Adriana Kemp is a political sociologist and the director of the School of Social Studies and Policy at Tel-Aviv University. Her research focuses on intersections between labor and forced migration, citizenship and civil society and scholarship on the re-scaling of politics and urban governance. She has published over thirty refereed articles on these topics in journals like International Migration Review, Gender and Society, Political Geography, IJURR, Law and Society Review, Ethnic & Racial Studies, Social Problems, Urban Studies, Environment and Planning A and JEMS among others. She is the author of numerous book chapters, the co-editor of two collective volumes and the co-author of a book on Migrants and Workers: the political economy of labour migration in Israel. 

Kemp was a visiting professor at Columbia University, the Lipinsky Visiting Professor at SDSU, and the Chateaubriand 2020 Visiting Professor at Sciences Po. She has been invited to give testimonial in parliamentary committees on issues related to migration and has worked as a consultant for the OECD, among others. Her many civic activities include serving as the chair-woman of ACRI, the largest HR NGO in Israel in 2010-2014. 

Kemp has been a recipient of numerous research grants, including 5 grants from the National Science Foundation and 2 grants from the Ministry of Science and Culture. Her latest research project titled “Do papers matter? Legal liminality in the life-course of migrant workers and refugees’ children (ages 12-25) in Israel”, deals with the socio-political implications of precarious legal status on migrants’ and asylum seekers’ children and youth. Drawing on the Israeli case, she examines how new forms of legal violence intersect with policy frameworks, institutional actors’ moral evaluations, and migrant children’s future making.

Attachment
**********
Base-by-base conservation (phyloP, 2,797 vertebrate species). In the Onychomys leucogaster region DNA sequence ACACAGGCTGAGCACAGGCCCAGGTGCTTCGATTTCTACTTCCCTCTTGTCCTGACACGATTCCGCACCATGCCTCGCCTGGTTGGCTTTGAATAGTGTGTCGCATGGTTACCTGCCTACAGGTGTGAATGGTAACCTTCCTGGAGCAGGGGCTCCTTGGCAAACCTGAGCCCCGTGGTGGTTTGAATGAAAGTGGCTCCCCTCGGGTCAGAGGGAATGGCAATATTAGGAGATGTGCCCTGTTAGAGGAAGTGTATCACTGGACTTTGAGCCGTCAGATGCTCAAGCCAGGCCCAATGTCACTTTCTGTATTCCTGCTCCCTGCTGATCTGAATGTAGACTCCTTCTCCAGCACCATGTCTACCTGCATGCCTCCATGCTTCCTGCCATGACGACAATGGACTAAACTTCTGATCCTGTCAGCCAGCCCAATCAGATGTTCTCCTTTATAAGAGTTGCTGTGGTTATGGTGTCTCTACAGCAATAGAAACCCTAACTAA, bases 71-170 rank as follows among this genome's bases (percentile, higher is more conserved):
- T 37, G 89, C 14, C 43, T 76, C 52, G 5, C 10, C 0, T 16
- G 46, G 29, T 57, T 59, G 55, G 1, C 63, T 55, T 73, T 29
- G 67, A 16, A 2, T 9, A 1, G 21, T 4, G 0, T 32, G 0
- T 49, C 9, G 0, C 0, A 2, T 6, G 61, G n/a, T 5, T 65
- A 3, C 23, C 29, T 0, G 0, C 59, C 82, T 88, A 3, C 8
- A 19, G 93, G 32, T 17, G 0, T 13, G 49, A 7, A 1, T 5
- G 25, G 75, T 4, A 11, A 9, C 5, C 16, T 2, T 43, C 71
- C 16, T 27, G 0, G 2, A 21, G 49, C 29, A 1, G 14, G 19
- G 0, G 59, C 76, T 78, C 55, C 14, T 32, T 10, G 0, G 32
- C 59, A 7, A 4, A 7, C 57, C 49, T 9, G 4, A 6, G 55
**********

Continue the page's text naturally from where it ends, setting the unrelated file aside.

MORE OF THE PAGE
Research interests: 

  • Non-ethnic Migrations and the Changing Dynamics of Ethno-National Citizenship 
  • The political economy of labour migration
  • Precarious Migrants and Non-Asylum Regimes 
  • Civil society, social mobilization and neoliberalism
  • The Bio politics of global care-work migration in the Middle East
  • Urban citizenship and neoliberalism 
  • Legal liminality, institutional violence and migrant children